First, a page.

(386)-Grace Manbeck (203), Kath- the alumni. Here the students have a
erine Clifford (183); Chi Omega the executive, judicial, and legis- b
443) le 1 Burrell(252),Estherlative powers in their own hands. n
8:19oclok: Aluna.H The women's point system is also 0
,8:15 o'clock: Alumnae House considered one of the best in the
(208)-Alice Townley (208), other country, Miss Fellows said.1
member was not present; Delta The main theme of the confer-
Zeta (504)-Jean Currie (200), ence 'Quo Vadis' was taken up in
Dorothy Lyons (304); Sigma Kap- a series of lectures. The speakerst
pa (320)-Wilma Crawford (140),: considered it from the standpoint,
Velma Johnson (180). of literature, education, and poli-3
8:45 o'clock: Kappa Delta (373) 1 tics.
-. vl~ i'i n ~ gii-n r lroi I+ 1141 O) Ji-ari~ne. "

A. A. PRESIDENT, [)[ | ORCHESIS WILL GIV
R NEW DORMITOR Y NX P LA IRY|OU | ""THE LITTLE PRIA
tory is so large makes it possible Once there was a poor little!
for a girl who wants a smaller lip1I1! rincess who couldn't dance. And,

range of friends than that to ex-
clude or include as many as she

ikes without making herself con-
spicuous. In a dormitory a girl
can be more or less by herself
than in any other place, depending
on her desire to broaden her ac-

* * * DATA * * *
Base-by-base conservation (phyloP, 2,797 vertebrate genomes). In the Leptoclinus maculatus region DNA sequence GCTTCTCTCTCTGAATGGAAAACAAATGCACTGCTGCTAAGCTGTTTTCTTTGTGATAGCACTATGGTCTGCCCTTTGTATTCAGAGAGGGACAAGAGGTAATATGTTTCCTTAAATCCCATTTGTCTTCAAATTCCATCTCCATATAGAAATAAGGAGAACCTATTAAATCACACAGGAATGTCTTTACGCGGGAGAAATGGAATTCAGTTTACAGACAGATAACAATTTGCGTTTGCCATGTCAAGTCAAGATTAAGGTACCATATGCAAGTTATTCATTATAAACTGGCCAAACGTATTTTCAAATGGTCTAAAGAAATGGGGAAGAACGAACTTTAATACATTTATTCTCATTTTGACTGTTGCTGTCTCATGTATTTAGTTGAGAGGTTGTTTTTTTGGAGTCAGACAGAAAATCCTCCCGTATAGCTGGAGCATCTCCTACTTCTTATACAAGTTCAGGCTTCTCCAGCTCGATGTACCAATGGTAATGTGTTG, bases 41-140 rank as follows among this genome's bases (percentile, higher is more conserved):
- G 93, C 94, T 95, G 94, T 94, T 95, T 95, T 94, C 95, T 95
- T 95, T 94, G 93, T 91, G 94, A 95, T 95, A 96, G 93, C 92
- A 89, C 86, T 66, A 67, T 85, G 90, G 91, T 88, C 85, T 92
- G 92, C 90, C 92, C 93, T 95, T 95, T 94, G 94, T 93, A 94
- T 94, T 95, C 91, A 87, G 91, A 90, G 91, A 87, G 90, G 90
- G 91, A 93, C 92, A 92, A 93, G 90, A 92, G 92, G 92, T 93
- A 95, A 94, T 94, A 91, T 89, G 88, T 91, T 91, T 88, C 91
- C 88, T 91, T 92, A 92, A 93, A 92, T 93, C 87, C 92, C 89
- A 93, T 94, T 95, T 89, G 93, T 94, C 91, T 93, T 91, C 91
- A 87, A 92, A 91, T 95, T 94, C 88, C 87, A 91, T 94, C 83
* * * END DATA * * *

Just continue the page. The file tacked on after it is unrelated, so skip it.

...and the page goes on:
quaintance. Socially a dormitory
s a very individualizing place-it
fosters individualism rather than
dscourage it.
Miss Smither, recalling her first
year here, said, "I can't forget my
freshman year in a league house.
It was as good as the average, I
think, but the room we had for
receiving guests was not at all at-
tractive, the shutters were always
lopping, the piano untuned, the
amp disconnected. There was
only one leather rocker and that
squeaked when sat upon. No one
ever played the piano except the
andlady's children on Sunday
morning. With the construction
of the new dormitory, the standard
of competition among landladies
will be raised, and only the best
eague houses on the campus will
urvive the test.
"College is a place to learn how
o select friends if one is ever go-
ng to do so," declared Miss
3mither. "By providing a girl with
uch broad possibilities for making
riendshps, and then leaving it up
o her own volition to choose, a
dormitory gives the opportunity to
bring out the best that is in her.
t has certain rules which are for
he good of the.girls, but if a girl
as any selfish tendencies, a dorm-